TAHLEQUAH, Okla., Feb. 17, 2017 (GLOBE NEWSWIRE) -- After several years of planning and negotiation with the federal government, the Cherokee Nation officially begins construction on the tribe's new 469,000-square-foot health facility. Hundreds turned out for a groundbreaking ceremony on Friday, including representatives from state, federal and tribal governments. When completed in 2019, it will be the largest health center of any tribe in the country. The new outpatient and primary care facility is being built next to the existing W.W. Hastings Hospital in Tahlequah. The four-story facility will feature 180 exam rooms; access to an MRI machine; 10 new cardiac, lung and kidney specialists, and, for the first time ever, an ambulatory surgery center. "This is a monumental day for the Cherokee Nation, and within just a couple of years, this state-of-the-art facility will be transformative in the lives of our citizens in northeast Oklahoma," said Cherokee Nation Principal Chief Bill John Baker. "The Cherokee Nation has broken barriers in health care throughout Indian Country for years, and with the addition of the new facility and new services that will come with this facility, we will be pioneers in health care recognized throughout the entire nation." The facility is the outcome of the largest IHS-joint venture agreement ever between a tribe and the federal government. The Cherokee Nation is paying for the $200 million construction of the health center, while Indian Health Service has agreed to pay an estimated $80 million or more per year for at least 20 years for staffing and operation costs. Chief Baker testified before a congressional subcommittee in Washington, D.C., in 2014, advocating for the reopening of the joint venture application process so tribes could invest in health care infrastructure without straining the finances of the federal government. In 2015, Cherokee Nation was among few tribes selected for joint venture projects. When W.W. Hastings Hospital was built in Tahlequah in 1986, it was built for 100,000 patient visits per year. In 2016, Hastings saw nearly 400,000 patient visits and had to refer many patients out of the system for specialty services. "We are in dire need of an additional building on campus, since our current Hastings facility sees four times as many annual visits as it was constructed to host," said Cherokee Nation Secretary of State Chuck Hoskin Jr. "After more than 30 years of utilizing and maximizing that space, it's fulfilling to know that once complete it will be a major advancement in our ability to deliver the kinds of health care services our people want and deserve." The new facility will feature five surgical suites and two endoscopy suites inside its ambulatory surgical center. It will house a specialty clinic and feature 33 dental chairs, six eye exam rooms, three audiology testing booths and diagnostic imagining. It also expands space for several other services currently offered such as rehabilitation services, behavioral health, a wellness center and more.   "This top-rate facility will allow us to offer a level of health care and increased access to services in northeastern Oklahoma that weren't even thought possible before," said Cherokee Nation Health Services Executive Director Connie Davis. "On behalf of the Cherokee Nation Health Services staff, I thank Chief Baker, the Tribal Council and Cherokee Nation Businesses for giving us the opportunity to deliver first-class health care to our patients." In 2013, the tribe pledged for the first time to use $100 million from Cherokee Nation Businesses' casino profits to improve the Cherokee Nation's health care infrastructure. The funds expanded the Stilwell and Sallisaw health centers, built new health centers in Ochelata and Jay, and will be used for the new outpatient facility at Hastings. The original W.W. Hastings building will serve as the tribe's in-patient hospital. "The Cherokee Nation has never been more prosperous in its history, and with that prosperity we have invested in services that are a top priority for our people," said Cherokee Nation Tribal Council Speaker Joe Byrd. "That effort is evident in this new, state-of-the-art health facility. Our government and business officials have been diligent in managing and growing our resources, and our citizens today and future generations will reap the benefits of the work done by those officials." Childers Architects and HKS Architects are designing the LEED-certified facility, with Flintco serving as the construction manager while teaming with Cooper Construction. About 350 construction jobs and more than 850 new health jobs over time will be created from the project. Photo Cutline: Photo Cutline: (L to R) Cherokee Nation Businesses Board Member Gary Cooper, CEO Shawn Slaton, Cherokee Nation Health Services Deputy Executive Director Charles Grim, Indian Health Service Deputy Director of Field Operations Rear Adm. Kevin Meeks, Tribal Councilors Keith Austin and Janees Taylor, Health Services Executive Director Connie Davis, Chickasaw Nation Lt. Governor Jefferson Keel, Cherokee Nation Secretary of State Chuck Hoskin Jr., Treasurer Lacey Horn, Deputy Chief S. Joe Crittenden, Principal Chief Bill John Baker, Tribal Council Speaker Joe Byrd, Tribal Council Deputy Speaker Victoria Vazquez, Tribal council Secretary Frankie Hargis, Tribal Councilors Rex Jordan, David Walkingstick, and Bryan Warner, Cherokee Spiritual Leader Crosslin Smith, Tribal Councilors Dick Lay and Harley Buzzard, CNB Board Members Dan Carter and Jerry Holderby, CNB Executive Vice President Chuck Garrett, Little Cherokee Ambassador Emma Fields, Jr. Lauryn Skye McCoy, Little Cherokee Ambassador Reese Henson, Miss Cherokee Sky Wildcat, W.W. Hastings Hospital CEO Brian Hail, Dr. James Stallcup and Dr. Stephen Jones   Photo Cutline: Rendering of the entrance of the new 469,000-square-foot outpatient health center to be built on the W.W. Hastings campus in Tahlequah.   About Cherokee Nation The Cherokee Nation is the federally recognized government of the Cherokee people and has inherent sovereign status recognized by treaty and law. The seat of tribal government is the W.W. Keeler Complex near Tahlequah, Oklahoma, the capital of the Cherokee Nation. With more than 340,000 citizens, 11,000 employees and a variety of tribal enterprises ranging from aerospace and defense contracts to entertainment venues, Cherokee Nation is one of the largest employers in northeastern Oklahoma and the largest tribal nation in the United States. To learn more, please visit www.cherokee.org. Editor's note: Find all the latest Cherokee Nation news at www.anadisgoi.com. Photos accompanying this release are available at: http://www.globenewswire.com/newsroom/prs/?pkgid=42199 http://www.globenewswire.com/newsroom/prs/?pkgid=42200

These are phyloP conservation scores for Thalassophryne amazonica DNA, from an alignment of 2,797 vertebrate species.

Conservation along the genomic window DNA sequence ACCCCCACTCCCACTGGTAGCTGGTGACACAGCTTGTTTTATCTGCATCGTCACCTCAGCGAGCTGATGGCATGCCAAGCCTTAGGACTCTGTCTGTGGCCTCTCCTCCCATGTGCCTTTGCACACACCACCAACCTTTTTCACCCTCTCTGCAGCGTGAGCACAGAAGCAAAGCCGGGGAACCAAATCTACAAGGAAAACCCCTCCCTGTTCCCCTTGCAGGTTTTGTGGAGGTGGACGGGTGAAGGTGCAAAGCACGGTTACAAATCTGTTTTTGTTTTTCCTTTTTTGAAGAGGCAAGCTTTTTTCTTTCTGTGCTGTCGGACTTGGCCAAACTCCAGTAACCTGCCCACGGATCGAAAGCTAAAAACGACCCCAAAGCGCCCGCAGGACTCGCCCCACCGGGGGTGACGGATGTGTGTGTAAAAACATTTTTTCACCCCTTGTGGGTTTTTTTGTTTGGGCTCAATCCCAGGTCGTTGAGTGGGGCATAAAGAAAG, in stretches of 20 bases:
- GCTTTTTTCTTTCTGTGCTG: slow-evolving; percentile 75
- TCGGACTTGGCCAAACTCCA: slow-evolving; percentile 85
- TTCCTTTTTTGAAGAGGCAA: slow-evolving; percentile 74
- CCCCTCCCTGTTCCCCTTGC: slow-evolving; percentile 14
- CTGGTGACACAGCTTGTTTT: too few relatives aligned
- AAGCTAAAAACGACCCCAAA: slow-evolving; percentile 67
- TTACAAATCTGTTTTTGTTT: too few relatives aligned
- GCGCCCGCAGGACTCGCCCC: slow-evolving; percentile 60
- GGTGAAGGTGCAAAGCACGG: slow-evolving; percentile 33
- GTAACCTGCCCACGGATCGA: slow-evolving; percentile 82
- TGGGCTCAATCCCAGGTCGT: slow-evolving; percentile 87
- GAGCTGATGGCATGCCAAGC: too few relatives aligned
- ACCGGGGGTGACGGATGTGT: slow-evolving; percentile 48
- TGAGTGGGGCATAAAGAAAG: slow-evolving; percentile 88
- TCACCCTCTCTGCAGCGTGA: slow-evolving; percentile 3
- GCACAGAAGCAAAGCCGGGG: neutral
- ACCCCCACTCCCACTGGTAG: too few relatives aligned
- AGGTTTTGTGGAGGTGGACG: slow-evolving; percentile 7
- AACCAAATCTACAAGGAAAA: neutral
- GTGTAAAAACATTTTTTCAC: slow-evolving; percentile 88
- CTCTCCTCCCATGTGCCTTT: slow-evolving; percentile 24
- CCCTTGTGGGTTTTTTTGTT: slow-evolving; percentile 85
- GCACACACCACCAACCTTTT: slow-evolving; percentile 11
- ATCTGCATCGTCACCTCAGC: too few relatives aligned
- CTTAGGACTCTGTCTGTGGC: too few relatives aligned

TAHLEQUAH, Okla., Feb. 17, 2017 (GLOBE NEWSWIRE) -- After several years of planning and negotiation with the federal government, the Cherokee Nation officially begins construction on the tribe's new 469,000-square-foot health facility. Hundreds turned out for a groundbreaking ceremony on Friday, including representatives from state, federal and tribal governments. When completed in 2019, it will be the largest health center of any tribe in the country. The new outpatient and primary care facility is being built next to the existing W.W. Hastings Hospital in Tahlequah. The four-story facility will feature 180 exam rooms; access to an MRI machine; 10 new cardiac, lung and kidney specialists, and, for the first time ever, an ambulatory surgery center. "This is a monumental day for the Cherokee Nation, and within just a couple of years, this state-of-the-art facility will be transformative in the lives of our citizens in northeast Oklahoma," said Cherokee Nation Principal Chief Bill John Baker. "The Cherokee Nation has broken barriers in health care throughout Indian Country for years, and with the addition of the new facility and new services that will come with this facility, we will be pioneers in health care recognized throughout the entire nation." The facility is the outcome of the largest IHS-joint venture agreement ever between a tribe and the federal government. The Cherokee Nation is paying for the $200 million construction of the health center, while Indian Health Service has agreed to pay an estimated $80 million or more per year for at least 20 years for staffing and operation costs. Chief Baker testified before a congressional subcommittee in Washington, D.C., in 2014, advocating for the reopening of the joint venture application process so tribes could invest in health care infrastructure without straining the finances of the federal government. In 2015, Cherokee Nation was among few tribes selected for joint venture projects. When W.W. Hastings Hospital was built in Tahlequah in 1986, it was built for 100,000 patient visits per year. In 2016, Hastings saw nearly 400,000 patient visits and had to refer many patients out of the system for specialty services. "We are in dire need of an additional building on campus, since our current Hastings facility sees four times as many annual visits as it was constructed to host," said Cherokee Nation Secretary of State Chuck Hoskin Jr. "After more than 30 years of utilizing and maximizing that space, it's fulfilling to know that once complete it will be a major advancement in our ability to deliver the kinds of health care services our people want and deserve." The new facility will feature five surgical suites and two endoscopy suites inside its ambulatory surgical center. It will house a specialty clinic and feature 33 dental chairs, six eye exam rooms, three audiology testing booths and diagnostic imagining. It also expands space for several other services currently offered such as rehabilitation services, behavioral health, a wellness center and more.   "This top-rate facility will allow us to offer a level of health care and increased access to services in northeastern Oklahoma that weren't even thought possible before," said Cherokee Nation Health Services Executive Director Connie Davis. "On behalf of the Cherokee Nation Health Services staff, I thank Chief Baker, the Tribal Council and Cherokee Nation Businesses for giving us the opportunity to deliver first-class health care to our patients." In 2013, the tribe pledged for the first time to use $100 million from Cherokee Nation Businesses' casino profits to improve the Cherokee Nation's health care infrastructure. The funds expanded the Stilwell and Sallisaw health centers, built new health centers in Ochelata and Jay, and will be used for the new outpatient facility at Hastings. The original W.W. Hastings building will serve as the tribe's in-patient hospital. "The Cherokee Nation has never been more prosperous in its history, and with that prosperity we have invested in services that are a top priority for our people," said Cherokee Nation Tribal Council Speaker Joe Byrd. "That effort is evident in this new, state-of-the-art health facility. Our government and business officials have been diligent in managing and growing our resources, and our citizens today and future generations will reap the benefits of the work done by those officials." Childers Architects and HKS Architects are designing the LEED-certified facility, with Flintco serving as the construction manager while teaming with Cooper Construction. About 350 construction jobs and more than 850 new health jobs over time will be created from the project. Photo Cutline: Photo Cutline: (L to R) Cherokee Nation Businesses Board Member Gary Cooper, CEO Shawn Slaton, Cherokee Nation Health Services Deputy Executive Director Charles Grim, Indian Health Service Deputy Director of Field Operations Rear Adm. Kevin Meeks, Tribal Councilors Keith Austin and Janees Taylor, Health Services Executive Director Connie Davis, Chickasaw Nation Lt. Governor Jefferson Keel, Cherokee Nation Secretary of State Chuck Hoskin Jr., Treasurer Lacey Horn, Deputy Chief S. Joe Crittenden, Principal Chief Bill John Baker, Tribal Council Speaker Joe Byrd, Tribal Council Deputy Speaker Victoria Vazquez, Tribal council Secretary Frankie Hargis, Tribal Councilors Rex Jordan, David Walkingstick, and Bryan Warner, Cherokee Spiritual Leader Crosslin Smith, Tribal Councilors Dick Lay and Harley Buzzard, CNB Board Members Dan Carter and Jerry Holderby, CNB Executive Vice President Chuck Garrett, Little Cherokee Ambassador Emma Fields, Jr. Lauryn Skye McCoy, Little Cherokee Ambassador Reese Henson, Miss Cherokee Sky Wildcat, W.W. Hastings Hospital CEO Brian Hail, Dr. James Stallcup and Dr. Stephen Jones   Photo Cutline: Rendering of the entrance of the new 469,000-square-foot outpatient health center to be built on the W.W. Hastings campus in Tahlequah.   About Cherokee Nation The Cherokee Nation is the federally recognized government of the Cherokee people and has inherent sovereign status recognized by treaty and law. The seat of tribal government is the W.W. Keeler Complex near Tahlequah, Oklahoma, the capital of the Cherokee Nation. With more than 340,000 citizens, 11,000 employees and a variety of tribal enterprises ranging from aerospace and defense contracts to entertainment venues, Cherokee Nation is one of the largest employers in northeastern Oklahoma and the largest tribal nation in the United States. To learn more, please visit www.cherokee.org. Editor's note: Find all the latest Cherokee Nation news at www.anadisgoi.com. Photos accompanying this release are available at: http://www.globenewswire.com/newsroom/prs/?pkgid=42199 http://www.globenewswire.com/newsroom/prs/?pkgid=42200